Voice/Vision Holocaust Survivor Oral History Archive

Tola Gilbert - July 25, 1983

Education and Religion

Um, how far through school did you get before the war broke out?

Uh, only grade school. I, I went here to school and uh, I got my degree uh, from high school.

Uh, when you were in school, going to school in Poland um, how were you treated in the public schools?

Well, I tell you. Uh, fortunately in our town were two Jewish schools. They were great schools and supported by the federal government. Uh, so I didn't really feel anything because I was in my environment. I was with Jews only. But I know that uh, in other schools they suffered plenty. They must have, because even the children were brought up already to hate the Jews.

Was your family, what was your religious affiliation?

Oh my father was a very religious man. Uh, and uh, it was, I think it was just beautiful. I remember Friday evenings and Saturdays. The whole family was sitting at the table. We were all singing with my father. My father was uh, as religious as he was you know I always say when we talk with my sisters who are also uh, living in Cleveland also in the United States uh, we think that my father if he would be living here he would be less religious because he was so forwarded, he was so broadminded in, in uh, in certain aspects that uh, like we were very religious uh, and yet we used to go ice skating, we had bicycles, you know, which uh, in religious circles in Poland, this was taboo. But my father uh, when he was busy in the store and he didn't have time to eat, he didn't have time to say his prayers in order to eat, he would not eat until he had time to say his prayers. And uh, Sabbat was Sabbat. No work, no money, no nothing. He would go to the shul and uh, he would daven in the evening and he would pray in the morning. I mean, very religious. He comes from, from a very religious family. They were five brothers and they all, I am told, they finished something that they could be like rabbis. Uh, two of them were uh, how shall I say? They were uh, they didn't practice but they, they could uh, kill chickens in a kosher way.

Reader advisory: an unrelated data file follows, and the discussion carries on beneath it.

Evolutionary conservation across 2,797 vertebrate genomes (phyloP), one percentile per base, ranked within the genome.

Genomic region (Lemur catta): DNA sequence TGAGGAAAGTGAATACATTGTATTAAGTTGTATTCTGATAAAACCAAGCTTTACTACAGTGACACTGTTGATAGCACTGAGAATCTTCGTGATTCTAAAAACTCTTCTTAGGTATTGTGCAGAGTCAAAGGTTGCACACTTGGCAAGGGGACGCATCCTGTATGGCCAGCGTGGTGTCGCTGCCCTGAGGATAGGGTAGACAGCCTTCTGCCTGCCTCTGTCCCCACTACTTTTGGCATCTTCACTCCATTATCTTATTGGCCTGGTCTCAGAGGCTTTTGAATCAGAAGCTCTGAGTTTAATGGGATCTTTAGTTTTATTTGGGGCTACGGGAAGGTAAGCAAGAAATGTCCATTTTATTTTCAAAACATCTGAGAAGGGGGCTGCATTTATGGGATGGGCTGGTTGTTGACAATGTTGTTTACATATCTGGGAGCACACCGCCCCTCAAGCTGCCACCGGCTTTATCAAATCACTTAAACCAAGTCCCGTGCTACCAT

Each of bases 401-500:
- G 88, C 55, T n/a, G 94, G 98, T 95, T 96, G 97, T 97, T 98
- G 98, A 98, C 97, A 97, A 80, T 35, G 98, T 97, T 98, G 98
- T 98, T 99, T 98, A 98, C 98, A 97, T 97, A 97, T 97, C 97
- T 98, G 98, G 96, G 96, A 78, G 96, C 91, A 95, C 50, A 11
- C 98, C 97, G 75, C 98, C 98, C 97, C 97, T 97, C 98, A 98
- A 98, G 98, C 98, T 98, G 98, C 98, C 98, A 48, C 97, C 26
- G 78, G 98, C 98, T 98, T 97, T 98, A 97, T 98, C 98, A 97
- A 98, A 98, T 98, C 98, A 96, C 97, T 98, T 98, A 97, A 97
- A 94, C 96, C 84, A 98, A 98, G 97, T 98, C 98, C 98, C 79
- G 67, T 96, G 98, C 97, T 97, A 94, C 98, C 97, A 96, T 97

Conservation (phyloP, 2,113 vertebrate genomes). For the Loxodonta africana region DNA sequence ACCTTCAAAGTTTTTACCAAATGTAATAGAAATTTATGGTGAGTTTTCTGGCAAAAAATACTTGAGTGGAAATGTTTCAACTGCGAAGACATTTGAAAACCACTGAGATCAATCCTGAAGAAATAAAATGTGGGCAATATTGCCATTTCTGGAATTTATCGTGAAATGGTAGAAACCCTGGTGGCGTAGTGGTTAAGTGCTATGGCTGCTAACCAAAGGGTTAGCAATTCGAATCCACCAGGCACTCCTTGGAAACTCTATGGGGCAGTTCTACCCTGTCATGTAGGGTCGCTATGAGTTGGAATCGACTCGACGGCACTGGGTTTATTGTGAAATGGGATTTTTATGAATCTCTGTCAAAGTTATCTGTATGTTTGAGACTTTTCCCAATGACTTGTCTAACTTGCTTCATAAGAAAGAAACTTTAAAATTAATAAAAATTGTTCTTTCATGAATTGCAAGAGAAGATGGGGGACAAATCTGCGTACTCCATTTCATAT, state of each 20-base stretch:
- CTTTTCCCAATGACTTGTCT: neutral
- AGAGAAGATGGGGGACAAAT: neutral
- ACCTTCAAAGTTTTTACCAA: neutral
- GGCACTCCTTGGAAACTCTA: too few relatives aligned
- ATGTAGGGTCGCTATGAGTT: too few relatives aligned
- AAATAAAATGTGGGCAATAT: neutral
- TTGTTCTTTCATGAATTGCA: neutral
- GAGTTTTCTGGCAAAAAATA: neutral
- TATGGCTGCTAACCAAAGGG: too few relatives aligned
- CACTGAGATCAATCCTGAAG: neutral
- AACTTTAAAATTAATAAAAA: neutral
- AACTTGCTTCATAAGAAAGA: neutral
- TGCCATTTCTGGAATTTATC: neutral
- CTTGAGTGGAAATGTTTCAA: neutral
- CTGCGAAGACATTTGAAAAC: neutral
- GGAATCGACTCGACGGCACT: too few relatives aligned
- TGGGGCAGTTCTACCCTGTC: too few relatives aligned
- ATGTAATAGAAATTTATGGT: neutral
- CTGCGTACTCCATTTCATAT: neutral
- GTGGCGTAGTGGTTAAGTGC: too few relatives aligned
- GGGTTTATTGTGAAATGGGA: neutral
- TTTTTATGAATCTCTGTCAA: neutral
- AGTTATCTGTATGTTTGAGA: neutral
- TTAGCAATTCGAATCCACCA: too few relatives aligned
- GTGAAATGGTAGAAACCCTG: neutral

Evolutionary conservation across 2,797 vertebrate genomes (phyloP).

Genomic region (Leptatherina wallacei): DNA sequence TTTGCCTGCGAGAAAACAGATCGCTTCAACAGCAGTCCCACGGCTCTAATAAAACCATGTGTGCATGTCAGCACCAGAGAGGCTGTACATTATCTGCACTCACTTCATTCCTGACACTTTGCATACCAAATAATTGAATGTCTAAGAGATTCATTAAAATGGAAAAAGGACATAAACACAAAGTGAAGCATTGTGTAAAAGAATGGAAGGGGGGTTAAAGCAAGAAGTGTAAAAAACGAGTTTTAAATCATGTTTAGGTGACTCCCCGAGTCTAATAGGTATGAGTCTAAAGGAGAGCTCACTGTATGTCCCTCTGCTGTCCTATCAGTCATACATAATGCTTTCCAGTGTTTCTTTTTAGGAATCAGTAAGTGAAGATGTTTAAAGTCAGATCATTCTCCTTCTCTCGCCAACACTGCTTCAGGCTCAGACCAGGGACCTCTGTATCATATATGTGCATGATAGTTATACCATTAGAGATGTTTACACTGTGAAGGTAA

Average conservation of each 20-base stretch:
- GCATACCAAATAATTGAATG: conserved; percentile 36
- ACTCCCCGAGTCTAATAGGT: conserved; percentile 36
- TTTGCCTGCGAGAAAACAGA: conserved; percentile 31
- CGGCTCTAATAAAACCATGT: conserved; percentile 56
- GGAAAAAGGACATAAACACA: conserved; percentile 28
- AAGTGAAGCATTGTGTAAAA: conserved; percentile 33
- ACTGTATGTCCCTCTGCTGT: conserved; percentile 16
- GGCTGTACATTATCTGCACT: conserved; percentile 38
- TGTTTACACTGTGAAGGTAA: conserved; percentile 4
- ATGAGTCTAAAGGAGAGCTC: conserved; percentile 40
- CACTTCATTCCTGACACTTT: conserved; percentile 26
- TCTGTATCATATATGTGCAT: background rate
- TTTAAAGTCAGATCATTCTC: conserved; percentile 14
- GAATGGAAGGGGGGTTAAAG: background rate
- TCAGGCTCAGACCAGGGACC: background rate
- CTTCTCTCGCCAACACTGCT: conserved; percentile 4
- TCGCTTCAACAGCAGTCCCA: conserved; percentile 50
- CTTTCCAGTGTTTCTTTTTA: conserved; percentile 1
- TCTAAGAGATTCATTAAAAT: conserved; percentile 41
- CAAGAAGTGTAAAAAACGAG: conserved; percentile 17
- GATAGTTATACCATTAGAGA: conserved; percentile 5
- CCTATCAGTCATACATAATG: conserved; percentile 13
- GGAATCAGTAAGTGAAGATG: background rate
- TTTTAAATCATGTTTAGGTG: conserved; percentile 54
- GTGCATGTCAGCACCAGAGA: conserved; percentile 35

A shochet?

A shochet, yes. One practiced and the other one didn't. Uh, and uh, my--all the five brothers--I remember when my grandmother passed away, I was a child at that time, and I remember that they used to say--I, I still don't say it right, ??? something like that, you know, the people were saying. So...

Did your...

We already were less religious, the children.

Yeah, yeah.

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